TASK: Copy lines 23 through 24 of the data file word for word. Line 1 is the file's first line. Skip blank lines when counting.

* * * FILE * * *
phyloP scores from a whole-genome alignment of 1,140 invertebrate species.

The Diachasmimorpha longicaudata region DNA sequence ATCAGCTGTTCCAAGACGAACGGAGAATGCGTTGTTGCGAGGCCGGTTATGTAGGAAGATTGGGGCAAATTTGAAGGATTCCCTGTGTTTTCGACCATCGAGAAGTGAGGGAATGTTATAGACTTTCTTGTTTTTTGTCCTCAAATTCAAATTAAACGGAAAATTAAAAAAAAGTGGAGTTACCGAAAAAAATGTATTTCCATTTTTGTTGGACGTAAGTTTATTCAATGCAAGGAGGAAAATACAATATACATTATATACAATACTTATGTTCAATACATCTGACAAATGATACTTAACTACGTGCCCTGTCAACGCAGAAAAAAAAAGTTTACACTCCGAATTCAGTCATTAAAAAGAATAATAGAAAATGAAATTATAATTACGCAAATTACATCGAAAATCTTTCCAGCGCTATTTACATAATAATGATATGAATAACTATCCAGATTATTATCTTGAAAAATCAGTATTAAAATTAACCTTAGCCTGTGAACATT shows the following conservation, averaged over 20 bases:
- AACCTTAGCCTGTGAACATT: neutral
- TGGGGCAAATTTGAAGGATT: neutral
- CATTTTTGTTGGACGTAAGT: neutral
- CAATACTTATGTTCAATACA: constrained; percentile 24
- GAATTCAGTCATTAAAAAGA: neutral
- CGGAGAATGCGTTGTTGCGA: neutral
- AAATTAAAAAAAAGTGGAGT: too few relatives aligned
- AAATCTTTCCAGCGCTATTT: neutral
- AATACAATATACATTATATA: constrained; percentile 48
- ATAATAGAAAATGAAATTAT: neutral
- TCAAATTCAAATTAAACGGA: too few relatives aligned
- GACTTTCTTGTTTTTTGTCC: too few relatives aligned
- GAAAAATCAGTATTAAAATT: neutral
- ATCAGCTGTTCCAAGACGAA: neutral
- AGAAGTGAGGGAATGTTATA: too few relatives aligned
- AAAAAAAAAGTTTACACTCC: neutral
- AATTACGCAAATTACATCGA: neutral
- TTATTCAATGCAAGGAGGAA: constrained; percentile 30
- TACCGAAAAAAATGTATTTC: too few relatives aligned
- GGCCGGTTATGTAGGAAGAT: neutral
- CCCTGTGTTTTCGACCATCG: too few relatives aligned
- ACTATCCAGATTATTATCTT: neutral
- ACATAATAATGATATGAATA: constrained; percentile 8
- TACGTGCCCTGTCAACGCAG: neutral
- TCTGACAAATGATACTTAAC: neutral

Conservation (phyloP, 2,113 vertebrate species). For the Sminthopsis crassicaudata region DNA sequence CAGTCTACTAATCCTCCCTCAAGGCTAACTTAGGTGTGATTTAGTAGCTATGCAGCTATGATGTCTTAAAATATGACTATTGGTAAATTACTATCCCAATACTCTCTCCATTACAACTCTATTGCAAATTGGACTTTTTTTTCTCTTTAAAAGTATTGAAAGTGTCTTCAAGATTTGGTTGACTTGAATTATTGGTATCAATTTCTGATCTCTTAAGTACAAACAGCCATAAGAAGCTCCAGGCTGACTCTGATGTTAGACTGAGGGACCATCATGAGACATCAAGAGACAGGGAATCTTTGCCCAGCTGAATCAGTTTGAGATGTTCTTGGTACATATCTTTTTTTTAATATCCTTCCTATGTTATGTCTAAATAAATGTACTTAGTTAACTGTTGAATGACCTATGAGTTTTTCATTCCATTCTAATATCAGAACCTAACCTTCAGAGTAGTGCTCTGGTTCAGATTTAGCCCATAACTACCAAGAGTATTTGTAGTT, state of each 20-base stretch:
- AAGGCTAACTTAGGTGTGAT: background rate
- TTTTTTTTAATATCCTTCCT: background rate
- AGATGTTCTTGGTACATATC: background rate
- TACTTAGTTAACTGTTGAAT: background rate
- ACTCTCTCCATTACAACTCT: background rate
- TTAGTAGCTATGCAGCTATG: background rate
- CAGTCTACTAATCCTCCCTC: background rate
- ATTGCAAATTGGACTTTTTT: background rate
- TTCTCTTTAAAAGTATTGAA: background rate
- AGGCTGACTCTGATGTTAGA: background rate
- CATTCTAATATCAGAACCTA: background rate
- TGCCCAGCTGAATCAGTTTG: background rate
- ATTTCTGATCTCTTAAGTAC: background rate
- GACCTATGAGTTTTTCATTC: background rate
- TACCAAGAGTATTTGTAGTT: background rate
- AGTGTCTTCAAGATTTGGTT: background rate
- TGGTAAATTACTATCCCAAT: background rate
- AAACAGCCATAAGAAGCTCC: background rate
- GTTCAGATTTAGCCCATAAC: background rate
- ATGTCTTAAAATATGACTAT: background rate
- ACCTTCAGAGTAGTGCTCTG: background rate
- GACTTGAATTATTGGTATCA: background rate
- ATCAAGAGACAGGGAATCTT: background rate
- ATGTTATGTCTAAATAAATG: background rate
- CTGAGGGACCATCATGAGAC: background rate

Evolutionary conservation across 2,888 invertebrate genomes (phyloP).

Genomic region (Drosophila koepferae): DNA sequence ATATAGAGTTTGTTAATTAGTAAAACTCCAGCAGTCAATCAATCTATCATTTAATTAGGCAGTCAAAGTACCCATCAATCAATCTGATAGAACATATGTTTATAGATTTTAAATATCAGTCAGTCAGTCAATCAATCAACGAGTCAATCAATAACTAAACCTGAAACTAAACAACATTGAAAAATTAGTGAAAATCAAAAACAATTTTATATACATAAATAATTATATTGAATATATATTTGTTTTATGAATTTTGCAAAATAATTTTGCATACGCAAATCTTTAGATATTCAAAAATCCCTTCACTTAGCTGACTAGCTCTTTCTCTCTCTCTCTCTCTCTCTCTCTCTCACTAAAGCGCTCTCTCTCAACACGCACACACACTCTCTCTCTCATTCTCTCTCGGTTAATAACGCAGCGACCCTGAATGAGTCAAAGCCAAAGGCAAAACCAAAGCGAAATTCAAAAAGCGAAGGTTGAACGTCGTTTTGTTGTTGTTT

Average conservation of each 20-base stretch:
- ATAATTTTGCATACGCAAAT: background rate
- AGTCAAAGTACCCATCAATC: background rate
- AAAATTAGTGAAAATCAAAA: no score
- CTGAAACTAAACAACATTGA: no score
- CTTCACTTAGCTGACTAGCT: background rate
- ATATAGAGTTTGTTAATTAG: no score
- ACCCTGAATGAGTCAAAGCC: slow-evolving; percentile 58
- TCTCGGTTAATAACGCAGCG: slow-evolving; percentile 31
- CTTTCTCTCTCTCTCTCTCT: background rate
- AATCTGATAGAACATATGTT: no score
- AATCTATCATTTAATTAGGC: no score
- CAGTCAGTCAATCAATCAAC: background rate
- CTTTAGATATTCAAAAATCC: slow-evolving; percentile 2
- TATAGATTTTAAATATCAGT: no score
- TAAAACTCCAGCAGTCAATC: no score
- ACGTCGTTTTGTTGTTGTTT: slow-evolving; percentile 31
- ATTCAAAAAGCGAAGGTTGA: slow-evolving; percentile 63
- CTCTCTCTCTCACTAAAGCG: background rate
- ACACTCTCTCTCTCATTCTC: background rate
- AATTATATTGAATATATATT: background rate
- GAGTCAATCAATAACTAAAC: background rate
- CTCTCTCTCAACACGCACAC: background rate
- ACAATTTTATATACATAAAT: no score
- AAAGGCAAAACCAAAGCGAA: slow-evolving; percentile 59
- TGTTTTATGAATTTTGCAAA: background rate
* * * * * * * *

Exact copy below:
- CCCTGTGTTTTCGACCATCG: too few relatives aligned
- ACTATCCAGATTATTATCTT: neutral